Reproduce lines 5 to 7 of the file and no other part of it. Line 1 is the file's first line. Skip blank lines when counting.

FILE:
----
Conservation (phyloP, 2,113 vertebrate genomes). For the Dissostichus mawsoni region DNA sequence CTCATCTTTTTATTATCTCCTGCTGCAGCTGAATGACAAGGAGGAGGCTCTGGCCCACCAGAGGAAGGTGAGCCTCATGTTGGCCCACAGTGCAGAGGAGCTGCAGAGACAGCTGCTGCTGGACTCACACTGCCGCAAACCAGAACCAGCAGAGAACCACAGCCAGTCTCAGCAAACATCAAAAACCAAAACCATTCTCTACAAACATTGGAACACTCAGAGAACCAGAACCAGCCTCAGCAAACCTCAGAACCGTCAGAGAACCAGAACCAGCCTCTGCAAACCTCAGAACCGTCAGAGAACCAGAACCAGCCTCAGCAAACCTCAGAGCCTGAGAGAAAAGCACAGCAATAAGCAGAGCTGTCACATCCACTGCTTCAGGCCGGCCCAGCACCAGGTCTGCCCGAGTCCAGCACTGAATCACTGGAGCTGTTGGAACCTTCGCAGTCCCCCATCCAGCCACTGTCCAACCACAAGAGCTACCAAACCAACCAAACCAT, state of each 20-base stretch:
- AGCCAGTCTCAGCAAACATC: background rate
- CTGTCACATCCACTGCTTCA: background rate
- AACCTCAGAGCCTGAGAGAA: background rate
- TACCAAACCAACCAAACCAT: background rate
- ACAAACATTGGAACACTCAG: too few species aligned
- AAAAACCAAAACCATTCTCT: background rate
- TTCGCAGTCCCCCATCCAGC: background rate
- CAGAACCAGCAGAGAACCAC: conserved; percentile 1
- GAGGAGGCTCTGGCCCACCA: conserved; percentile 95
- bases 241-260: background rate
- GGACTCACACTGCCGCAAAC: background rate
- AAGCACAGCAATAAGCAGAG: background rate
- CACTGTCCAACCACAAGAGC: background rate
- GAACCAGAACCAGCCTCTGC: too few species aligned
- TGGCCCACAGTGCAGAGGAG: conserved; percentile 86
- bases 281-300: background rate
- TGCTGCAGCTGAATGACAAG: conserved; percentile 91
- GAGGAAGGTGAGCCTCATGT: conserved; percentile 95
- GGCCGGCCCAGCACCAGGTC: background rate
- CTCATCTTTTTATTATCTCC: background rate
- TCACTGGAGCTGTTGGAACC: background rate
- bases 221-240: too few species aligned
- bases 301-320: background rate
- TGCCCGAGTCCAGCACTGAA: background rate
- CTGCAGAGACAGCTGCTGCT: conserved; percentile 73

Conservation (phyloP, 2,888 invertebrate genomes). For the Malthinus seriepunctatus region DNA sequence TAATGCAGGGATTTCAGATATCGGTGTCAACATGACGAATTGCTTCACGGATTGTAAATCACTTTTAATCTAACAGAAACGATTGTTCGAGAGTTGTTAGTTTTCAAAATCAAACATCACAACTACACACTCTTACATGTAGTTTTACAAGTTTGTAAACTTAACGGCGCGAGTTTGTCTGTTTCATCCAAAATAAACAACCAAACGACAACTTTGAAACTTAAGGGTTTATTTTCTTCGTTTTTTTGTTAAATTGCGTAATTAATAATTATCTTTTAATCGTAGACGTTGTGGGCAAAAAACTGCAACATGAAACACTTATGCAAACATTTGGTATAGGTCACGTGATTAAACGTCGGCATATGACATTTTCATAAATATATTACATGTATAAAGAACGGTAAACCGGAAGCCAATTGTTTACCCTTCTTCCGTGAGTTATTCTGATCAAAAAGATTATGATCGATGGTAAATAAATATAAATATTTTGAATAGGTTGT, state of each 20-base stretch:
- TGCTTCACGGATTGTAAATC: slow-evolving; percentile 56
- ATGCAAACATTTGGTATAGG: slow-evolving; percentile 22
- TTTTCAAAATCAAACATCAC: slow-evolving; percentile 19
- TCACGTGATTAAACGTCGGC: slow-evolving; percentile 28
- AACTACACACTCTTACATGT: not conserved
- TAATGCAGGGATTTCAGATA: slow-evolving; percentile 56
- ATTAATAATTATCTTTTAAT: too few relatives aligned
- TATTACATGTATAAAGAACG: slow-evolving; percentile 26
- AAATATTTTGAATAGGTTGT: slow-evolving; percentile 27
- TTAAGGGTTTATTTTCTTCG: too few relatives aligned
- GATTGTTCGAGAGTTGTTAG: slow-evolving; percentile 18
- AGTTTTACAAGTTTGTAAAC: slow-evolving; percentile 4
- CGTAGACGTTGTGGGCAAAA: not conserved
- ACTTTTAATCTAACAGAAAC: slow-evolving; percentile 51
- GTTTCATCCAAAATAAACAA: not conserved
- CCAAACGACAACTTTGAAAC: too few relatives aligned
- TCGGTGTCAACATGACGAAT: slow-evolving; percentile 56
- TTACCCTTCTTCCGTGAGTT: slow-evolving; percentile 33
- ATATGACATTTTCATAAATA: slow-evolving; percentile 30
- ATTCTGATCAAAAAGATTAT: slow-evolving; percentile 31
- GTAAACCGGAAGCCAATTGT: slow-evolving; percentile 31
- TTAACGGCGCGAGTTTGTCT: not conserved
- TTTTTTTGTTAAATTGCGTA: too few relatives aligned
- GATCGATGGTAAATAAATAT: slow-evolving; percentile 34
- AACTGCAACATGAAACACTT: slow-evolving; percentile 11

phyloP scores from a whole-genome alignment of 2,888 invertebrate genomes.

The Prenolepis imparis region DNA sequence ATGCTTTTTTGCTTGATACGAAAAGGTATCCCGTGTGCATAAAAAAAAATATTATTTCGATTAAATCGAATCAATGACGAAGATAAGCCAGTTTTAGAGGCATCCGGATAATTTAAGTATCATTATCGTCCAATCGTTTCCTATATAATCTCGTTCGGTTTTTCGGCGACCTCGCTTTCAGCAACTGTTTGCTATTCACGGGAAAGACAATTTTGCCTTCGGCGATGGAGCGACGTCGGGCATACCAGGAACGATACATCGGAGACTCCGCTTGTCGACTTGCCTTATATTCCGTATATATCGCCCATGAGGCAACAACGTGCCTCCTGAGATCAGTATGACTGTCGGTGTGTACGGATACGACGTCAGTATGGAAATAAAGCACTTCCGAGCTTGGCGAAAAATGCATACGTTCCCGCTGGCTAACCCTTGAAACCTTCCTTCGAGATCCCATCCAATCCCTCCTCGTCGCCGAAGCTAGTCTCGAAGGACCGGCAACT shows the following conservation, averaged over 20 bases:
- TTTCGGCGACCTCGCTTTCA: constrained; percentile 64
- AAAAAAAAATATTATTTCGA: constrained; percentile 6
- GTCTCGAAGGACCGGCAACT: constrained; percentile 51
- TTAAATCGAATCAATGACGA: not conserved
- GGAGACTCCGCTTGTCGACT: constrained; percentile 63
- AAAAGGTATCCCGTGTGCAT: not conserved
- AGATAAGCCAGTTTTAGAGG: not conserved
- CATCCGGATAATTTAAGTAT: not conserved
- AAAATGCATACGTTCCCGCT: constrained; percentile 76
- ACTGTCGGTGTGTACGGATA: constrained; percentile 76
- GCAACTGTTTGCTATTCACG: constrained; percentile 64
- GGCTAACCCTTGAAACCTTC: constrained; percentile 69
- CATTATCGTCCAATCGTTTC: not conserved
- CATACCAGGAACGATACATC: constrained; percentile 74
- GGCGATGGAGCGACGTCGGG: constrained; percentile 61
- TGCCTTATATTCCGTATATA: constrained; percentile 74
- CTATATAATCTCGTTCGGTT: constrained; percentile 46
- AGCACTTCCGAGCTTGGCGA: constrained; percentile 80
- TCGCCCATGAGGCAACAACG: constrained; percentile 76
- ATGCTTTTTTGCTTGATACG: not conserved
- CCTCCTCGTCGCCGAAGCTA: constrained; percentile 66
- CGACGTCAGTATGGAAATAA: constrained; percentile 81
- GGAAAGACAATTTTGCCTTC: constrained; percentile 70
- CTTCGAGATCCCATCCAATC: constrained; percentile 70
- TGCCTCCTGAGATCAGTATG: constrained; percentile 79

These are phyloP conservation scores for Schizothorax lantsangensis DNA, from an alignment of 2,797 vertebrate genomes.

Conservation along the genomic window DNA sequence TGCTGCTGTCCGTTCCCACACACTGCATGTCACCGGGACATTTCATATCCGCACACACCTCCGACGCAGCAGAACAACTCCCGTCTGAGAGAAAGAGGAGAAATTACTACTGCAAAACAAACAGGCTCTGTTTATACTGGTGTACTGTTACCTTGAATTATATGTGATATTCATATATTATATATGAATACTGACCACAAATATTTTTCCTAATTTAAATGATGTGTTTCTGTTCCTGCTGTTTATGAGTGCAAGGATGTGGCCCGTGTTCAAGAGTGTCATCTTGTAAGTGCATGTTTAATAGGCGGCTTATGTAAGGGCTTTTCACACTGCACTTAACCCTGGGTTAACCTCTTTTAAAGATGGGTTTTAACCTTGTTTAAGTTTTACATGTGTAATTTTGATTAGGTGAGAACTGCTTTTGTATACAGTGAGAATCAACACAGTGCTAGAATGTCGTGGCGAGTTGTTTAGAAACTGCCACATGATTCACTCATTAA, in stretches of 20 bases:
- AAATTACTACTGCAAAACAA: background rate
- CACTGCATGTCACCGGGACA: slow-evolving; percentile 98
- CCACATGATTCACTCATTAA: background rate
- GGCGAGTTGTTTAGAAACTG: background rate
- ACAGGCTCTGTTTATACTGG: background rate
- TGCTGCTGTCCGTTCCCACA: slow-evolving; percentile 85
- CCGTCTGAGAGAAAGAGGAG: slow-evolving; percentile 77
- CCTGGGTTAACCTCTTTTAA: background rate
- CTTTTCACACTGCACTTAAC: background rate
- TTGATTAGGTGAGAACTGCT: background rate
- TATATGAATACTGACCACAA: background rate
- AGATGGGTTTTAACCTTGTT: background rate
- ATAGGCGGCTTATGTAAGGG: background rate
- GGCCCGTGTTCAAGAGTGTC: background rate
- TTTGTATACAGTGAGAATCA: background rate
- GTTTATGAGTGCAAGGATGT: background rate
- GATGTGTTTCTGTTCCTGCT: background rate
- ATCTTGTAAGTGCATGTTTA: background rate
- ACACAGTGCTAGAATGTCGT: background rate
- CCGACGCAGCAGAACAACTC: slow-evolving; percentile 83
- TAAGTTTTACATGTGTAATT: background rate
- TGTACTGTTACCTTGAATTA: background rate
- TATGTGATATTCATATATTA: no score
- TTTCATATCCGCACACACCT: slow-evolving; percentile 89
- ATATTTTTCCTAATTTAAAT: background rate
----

- TACCAAACCAACCAAACCAT: background rate
- ACAAACATTGGAACACTCAG: too few species aligned
- AAAAACCAAAACCATTCTCT: background rate